Runaway Train is the hit single (7 in the UK, 5 over the pond) and the story behind it is too well known to mention. Written for and about the world’s legion of runaway children and built around a simple but haunting guitar strum there is perhaps no other song that has so many great individual moments. `You were there like a blowtorch burning, there was a key that could use a little turning` is one, `Promised myself I wouldn’t weep, one more promise I couldn’t keep`. And then the pay off, `A little out of touch never insane, just easier than dealing with the pain`. Put simply there are few songs that have ever moved me so deeply – if I could only have 10 of the 17,000 songs on my Ipod this would be one of them.

Obviously few things could be as good but Without A Trace, the albums second best track, runs it close with its stunning guitar riff. The supporting tracks merit less discussion but all pass muster. There is no filler here.

Let Your Dim Light Shine was the inevitable attempt to avoid having to make Grave Dancers Union 2. It’s highs aren’t quite as high but if anything it’s a more cohesive and direct record and the centrepiece, String Of Pearls is worth the money on its own. Just briefly finishing the story, the next album along – Candy From A Stranger had its moments but felt strangely soulless and their most recent studio effort (in the past decade they’ve released little) The Silver Lining was something of a disappointment for those hoping for a comeback. The strangest thing in Soul Asylum’s catalogue is Live From The Grand Forks Prom, a benefit concert for high school students whose prom was cancelled due to flooding. Recorded in 1997 but not released until 2004 it’s an endearing rip through their hits together with a few surprising cover versions (To Sir With Love, Rhinestone Cowboy) – it’s a very listenable release.

As Soul Asylum’s members (the line up has had several drummers and they lost an original bassist to cancer) near middle age the remain one of the world’s most underrated bands. Their profile is as honest and self effacing as their music – I think that’s how they’d prefer it. Here’s a tune.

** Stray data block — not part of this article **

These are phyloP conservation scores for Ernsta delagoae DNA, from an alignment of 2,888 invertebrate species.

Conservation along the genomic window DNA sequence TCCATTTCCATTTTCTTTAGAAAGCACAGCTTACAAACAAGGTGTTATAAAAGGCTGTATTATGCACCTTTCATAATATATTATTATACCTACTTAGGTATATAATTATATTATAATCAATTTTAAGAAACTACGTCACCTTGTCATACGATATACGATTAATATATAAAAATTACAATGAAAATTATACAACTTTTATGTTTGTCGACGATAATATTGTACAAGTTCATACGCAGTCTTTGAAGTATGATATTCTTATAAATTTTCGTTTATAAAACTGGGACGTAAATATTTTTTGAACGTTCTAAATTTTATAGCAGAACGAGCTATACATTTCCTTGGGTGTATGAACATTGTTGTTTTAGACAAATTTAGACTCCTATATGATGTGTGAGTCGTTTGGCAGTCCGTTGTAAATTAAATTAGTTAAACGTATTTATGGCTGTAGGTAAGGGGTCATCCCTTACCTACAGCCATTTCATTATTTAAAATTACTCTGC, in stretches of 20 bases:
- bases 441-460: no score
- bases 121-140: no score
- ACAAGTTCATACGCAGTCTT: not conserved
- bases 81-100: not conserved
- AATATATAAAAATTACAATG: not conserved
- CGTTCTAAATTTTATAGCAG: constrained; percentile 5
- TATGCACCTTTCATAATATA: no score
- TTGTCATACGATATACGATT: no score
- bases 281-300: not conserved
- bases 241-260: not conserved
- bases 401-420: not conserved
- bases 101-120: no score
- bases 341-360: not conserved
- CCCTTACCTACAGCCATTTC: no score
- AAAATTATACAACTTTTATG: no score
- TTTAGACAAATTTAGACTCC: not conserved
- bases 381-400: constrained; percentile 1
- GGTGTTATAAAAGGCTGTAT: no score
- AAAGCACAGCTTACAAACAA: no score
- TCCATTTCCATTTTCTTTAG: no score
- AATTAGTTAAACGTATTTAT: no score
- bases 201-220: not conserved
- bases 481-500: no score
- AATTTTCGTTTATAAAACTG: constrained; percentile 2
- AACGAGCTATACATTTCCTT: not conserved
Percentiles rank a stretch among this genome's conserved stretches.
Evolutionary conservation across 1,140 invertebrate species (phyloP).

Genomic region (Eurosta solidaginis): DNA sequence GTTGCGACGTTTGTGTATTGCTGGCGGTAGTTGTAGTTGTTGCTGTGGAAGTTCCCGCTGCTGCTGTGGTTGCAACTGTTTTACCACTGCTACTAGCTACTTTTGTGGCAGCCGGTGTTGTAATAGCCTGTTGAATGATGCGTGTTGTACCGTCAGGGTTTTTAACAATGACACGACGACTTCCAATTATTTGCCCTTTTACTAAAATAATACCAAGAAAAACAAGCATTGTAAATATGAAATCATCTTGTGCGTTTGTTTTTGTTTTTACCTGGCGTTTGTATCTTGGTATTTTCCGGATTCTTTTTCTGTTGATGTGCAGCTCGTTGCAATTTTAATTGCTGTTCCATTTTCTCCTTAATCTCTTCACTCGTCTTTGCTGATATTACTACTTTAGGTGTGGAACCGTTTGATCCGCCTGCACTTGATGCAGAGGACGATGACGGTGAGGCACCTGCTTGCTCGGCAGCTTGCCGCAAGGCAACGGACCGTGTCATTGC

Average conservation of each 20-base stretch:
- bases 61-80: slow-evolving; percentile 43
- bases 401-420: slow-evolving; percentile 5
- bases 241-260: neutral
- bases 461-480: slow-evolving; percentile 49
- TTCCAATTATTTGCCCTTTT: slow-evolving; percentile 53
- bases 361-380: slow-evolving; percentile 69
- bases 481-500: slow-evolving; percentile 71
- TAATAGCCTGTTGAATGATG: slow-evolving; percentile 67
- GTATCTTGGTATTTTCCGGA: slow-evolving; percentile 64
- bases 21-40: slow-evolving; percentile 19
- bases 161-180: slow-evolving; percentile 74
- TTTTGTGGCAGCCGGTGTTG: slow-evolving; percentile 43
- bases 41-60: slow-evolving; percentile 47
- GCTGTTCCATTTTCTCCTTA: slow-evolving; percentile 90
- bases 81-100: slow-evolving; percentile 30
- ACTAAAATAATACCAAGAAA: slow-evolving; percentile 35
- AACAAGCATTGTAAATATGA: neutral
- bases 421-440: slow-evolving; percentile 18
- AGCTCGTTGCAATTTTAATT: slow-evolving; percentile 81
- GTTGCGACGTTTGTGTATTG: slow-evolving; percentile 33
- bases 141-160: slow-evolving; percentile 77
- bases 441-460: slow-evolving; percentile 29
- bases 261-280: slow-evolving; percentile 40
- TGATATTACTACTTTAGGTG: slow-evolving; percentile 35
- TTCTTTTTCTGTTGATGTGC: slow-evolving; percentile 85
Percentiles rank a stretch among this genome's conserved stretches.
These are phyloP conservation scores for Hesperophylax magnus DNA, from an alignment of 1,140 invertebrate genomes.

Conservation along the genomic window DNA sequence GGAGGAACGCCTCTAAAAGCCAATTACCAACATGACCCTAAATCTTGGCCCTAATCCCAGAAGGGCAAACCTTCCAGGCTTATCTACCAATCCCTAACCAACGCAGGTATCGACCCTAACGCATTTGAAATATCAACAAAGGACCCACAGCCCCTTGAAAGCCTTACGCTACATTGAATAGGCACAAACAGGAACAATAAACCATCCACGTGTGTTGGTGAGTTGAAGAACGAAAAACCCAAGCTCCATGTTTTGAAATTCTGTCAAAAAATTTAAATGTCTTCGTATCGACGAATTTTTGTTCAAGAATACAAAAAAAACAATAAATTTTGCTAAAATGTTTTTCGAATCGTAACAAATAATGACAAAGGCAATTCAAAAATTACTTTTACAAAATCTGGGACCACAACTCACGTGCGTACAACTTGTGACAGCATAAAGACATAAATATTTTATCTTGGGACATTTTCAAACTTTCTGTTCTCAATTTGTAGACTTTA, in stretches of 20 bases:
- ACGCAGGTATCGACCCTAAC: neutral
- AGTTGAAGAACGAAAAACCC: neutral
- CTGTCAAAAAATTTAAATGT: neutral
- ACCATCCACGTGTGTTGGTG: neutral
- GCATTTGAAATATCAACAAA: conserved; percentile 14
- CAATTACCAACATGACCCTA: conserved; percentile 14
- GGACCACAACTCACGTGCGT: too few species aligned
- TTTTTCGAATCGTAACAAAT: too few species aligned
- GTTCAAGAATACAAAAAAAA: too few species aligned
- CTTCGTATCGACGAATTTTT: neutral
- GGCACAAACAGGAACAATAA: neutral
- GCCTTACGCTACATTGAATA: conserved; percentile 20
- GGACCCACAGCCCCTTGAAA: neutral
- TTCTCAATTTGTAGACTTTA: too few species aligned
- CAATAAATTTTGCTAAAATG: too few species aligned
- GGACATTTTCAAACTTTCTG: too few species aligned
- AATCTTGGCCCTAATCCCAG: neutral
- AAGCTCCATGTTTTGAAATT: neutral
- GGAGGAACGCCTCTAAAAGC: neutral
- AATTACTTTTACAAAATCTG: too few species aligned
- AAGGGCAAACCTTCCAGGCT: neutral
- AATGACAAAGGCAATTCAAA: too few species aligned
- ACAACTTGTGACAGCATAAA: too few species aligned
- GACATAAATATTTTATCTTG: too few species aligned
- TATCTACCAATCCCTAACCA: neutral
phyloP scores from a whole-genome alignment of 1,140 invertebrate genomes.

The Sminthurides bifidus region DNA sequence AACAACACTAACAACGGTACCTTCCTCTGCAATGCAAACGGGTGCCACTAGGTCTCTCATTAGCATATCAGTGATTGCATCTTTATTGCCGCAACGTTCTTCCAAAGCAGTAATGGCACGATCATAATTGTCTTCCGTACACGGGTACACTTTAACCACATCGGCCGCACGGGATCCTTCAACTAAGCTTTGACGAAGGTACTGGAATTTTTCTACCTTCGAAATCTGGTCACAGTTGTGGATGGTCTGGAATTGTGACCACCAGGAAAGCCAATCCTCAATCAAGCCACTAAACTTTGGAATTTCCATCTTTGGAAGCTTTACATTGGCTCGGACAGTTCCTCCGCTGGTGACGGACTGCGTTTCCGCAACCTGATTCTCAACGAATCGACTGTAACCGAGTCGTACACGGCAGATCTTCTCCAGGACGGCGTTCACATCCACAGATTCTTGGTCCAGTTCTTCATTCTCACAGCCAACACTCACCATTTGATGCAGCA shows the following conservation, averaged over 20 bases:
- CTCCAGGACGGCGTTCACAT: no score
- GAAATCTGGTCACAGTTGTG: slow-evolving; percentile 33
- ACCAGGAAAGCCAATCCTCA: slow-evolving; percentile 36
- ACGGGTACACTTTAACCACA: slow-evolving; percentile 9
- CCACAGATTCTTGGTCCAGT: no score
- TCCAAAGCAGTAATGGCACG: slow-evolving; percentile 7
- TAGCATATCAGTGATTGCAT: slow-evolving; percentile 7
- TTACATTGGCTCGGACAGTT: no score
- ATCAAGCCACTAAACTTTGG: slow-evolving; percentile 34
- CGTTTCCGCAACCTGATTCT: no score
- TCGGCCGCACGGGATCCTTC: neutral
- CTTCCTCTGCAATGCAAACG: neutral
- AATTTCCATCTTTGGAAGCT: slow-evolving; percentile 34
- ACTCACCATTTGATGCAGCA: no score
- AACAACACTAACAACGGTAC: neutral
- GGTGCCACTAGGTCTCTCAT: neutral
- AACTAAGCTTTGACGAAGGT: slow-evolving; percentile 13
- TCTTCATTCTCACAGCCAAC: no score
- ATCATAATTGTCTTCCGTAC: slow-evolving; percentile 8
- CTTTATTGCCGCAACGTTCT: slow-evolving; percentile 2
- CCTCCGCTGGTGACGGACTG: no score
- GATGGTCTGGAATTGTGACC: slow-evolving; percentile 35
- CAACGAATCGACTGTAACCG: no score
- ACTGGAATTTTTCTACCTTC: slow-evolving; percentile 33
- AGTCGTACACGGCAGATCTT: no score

First of all the brutal truth – with the demise of REM last year and the Rolling Stones having spent the last thirty years trading on past glories U2 are THE greatest band currently recording, both according to my personal tastes and their importance to the music scene. More to the point their most recent album, No Line On The Horizon found them on truly awe inspiring form (compare that with REM who ended their career on a dud).

Of course U2 aren’t the most fashionable band to admire and their nadir has to be Beautiful Day which Tony Blair described as `a great song` – with fans like that …

It’s also noticeable that there aren’t that many hidden gems to be found in U2’s catalogue; anybody with their two Best Of compilations will have most of the stuff that matters. This means that there’s very little point in my running through highlights such as the opening minute of Pride (In The Name Of Love), the shimmering intro of Where The Streets Have No Name. Also overtold is the story of how U2 tore down their own myth in 1991 and started again with their masterpiece Achtung Baby.

What is perhaps forgotten is that the band first formed around an advert pinned on a school noticeboard and the four teenagers who got together as a result are still the same four over thirty years on. There has been inter band tension (Sunday Bloody Sunday was about that) but how many bands of U2’s significance have avoided all the chopping and changing of members that is grist to the rock mill.

U2 are the greatest band writing and performing today. Given that they still have a good decade left to amaze and inspire us they may just be the most important band in history. They’ve never been slaves to fashion, they’ve just got on with creating great music.

And now I’ve mentioned the music we come to the question of which single song to choose. My choice almost fell on Gloria, the stunning opening track to their most underrated album (October). However I ultimately went (and this may prove to be a recurring theme in this series) for the first U2 song I ever loved. From late 1992 this is a remix of a slightly underwhelming album track and its ommission from any album means it is little heard these days. A shame, since this is a beautiful love song and – well as many will know I have never really found my soul mate but when I do the song will probably be about him.


Okay – having blogged about wrongly arrested teenagers and chess controversies (both issues close to my heart) it’s time to turn to my biggest passion in life – rock music!

Not that I expect anybody to care but each week I shall aim to focus on a different band/ singer I admire and will try to make it topical. So in honour of their new album released this work (their first since 1998) we’ll start with Van Halen.

Good old wikipedia can provide the biography, save me the trouble